ARE YOUR CHILDREN SAFE AT THE LIBRARY?

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By Jordan Schaffner

February 19, 2014 (San Diego) - A library would seem to be a safe haven for both children and adults who are looking for a quiet oasis to escape the crime and commercialism on the streets, to find refuge in a great read or to complete a project.

But a recent 10 News report exposed the presence of sexual predators, some committing lewd acts, at San Diego’s downtown library.  Is this problem occurring also in East County libraries?  East County Magazine talked to a county library representative, who shared insights into safety considerations in branch libraries in the unincorporated areas.

Dan Haggerty of San Diego 10 News reported, “Murder, assaults, lewd acts and sexual predators are in and around the brand new Central Library in downtown San Diego, and Team 10 has uncovered documents and security images showing all of it.”

The new $185 million facility is used by thousands of people every week, including students. According to 10 News,  the contracted security company, G4S, staffed no more than four security guards in the nine-story building, which measures half the size of Qualcomm Stadium. None of the guards were armed, not even with pepper spray.

Sources showed Team 10 surveillance footage of sexual offender Gregory Carroll being escorted out of the library after he was found in the Teen Center. According to the Megan's Law website, Carroll was convicted of rape by force or threat with a child under 14 years old. He's also listed as a transient.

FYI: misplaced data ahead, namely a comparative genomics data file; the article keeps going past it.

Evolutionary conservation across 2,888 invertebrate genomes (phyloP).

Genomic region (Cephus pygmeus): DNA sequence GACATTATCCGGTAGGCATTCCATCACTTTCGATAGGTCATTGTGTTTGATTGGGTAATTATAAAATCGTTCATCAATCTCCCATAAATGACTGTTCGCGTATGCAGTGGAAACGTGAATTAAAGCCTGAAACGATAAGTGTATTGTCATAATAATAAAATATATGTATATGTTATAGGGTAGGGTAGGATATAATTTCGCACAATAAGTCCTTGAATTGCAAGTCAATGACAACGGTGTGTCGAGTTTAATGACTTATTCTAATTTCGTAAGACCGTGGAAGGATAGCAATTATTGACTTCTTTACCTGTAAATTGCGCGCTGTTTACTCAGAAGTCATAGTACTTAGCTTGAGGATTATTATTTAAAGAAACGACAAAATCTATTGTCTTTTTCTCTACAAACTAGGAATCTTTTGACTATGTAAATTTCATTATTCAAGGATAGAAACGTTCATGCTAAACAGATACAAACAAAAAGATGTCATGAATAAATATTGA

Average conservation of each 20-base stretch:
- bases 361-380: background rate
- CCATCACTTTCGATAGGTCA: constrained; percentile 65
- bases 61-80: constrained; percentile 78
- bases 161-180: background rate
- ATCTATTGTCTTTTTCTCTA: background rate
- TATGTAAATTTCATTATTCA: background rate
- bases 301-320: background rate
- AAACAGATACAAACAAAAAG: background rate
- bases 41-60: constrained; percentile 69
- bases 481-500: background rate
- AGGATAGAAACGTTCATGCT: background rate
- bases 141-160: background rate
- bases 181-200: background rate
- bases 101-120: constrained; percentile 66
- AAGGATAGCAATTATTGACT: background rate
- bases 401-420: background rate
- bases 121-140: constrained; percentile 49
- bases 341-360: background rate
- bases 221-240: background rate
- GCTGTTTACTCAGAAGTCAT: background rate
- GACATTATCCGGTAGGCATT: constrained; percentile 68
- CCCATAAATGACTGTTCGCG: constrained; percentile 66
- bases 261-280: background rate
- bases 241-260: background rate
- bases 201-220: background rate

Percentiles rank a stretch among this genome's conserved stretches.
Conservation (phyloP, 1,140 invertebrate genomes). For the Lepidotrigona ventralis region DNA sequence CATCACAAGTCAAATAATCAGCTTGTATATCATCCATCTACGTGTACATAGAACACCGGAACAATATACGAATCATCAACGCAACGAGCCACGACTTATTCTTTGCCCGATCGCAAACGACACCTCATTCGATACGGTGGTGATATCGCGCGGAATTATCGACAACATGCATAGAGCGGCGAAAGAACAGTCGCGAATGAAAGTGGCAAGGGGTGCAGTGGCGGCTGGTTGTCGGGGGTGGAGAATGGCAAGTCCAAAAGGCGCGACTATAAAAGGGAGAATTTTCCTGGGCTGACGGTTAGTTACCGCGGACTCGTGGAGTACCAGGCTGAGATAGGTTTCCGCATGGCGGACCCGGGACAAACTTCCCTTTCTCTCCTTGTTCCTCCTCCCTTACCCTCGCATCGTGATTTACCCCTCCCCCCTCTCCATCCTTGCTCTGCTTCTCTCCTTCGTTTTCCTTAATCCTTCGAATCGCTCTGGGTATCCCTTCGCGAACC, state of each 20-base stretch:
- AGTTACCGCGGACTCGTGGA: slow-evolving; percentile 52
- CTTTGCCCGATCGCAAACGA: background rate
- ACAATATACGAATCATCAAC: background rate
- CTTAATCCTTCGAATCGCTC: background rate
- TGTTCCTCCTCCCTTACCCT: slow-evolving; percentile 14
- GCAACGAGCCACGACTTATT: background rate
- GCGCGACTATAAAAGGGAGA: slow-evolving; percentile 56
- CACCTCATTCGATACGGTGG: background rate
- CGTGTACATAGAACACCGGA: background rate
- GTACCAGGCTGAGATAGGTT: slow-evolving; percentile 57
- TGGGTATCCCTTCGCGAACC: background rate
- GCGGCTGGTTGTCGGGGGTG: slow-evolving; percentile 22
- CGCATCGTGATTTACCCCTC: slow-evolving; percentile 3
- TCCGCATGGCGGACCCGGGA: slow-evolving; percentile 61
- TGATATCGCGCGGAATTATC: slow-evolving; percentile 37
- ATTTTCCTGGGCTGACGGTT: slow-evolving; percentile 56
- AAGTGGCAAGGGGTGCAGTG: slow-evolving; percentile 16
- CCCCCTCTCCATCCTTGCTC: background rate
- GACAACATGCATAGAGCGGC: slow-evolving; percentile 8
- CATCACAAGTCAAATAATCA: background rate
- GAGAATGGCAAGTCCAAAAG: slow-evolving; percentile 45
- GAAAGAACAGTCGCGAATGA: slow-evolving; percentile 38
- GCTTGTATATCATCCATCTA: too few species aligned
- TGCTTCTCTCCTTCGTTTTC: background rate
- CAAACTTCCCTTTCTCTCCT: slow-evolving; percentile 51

According to 10 News, incident reports revealed disturbing incidents including crimes. In one case, security snapped shots of a man fleeing the scene after a woman in the computer lab said that he unzipped his pants and exposed his genitals. 10 News also reported that several people have been found viewing pornography, though the library disputes this point.

In another incident, security spotted a man carrying a hatchet in the computer lab  but he disappeared before guards could question him.. Fights are significant issues, 10 News indicated, citing  reports detailing verbal and physical altercations and video footage of two men chasing each other and fighting in the streets outside.  

The library is located across the street from a homeless encampment. Several reports detail transients verbally harassing patrons and security. Patrons have reported finding people sleeping in hallways, computer labs and bathrooms. In one case, security filed photos of a bathroom stall covered in blood.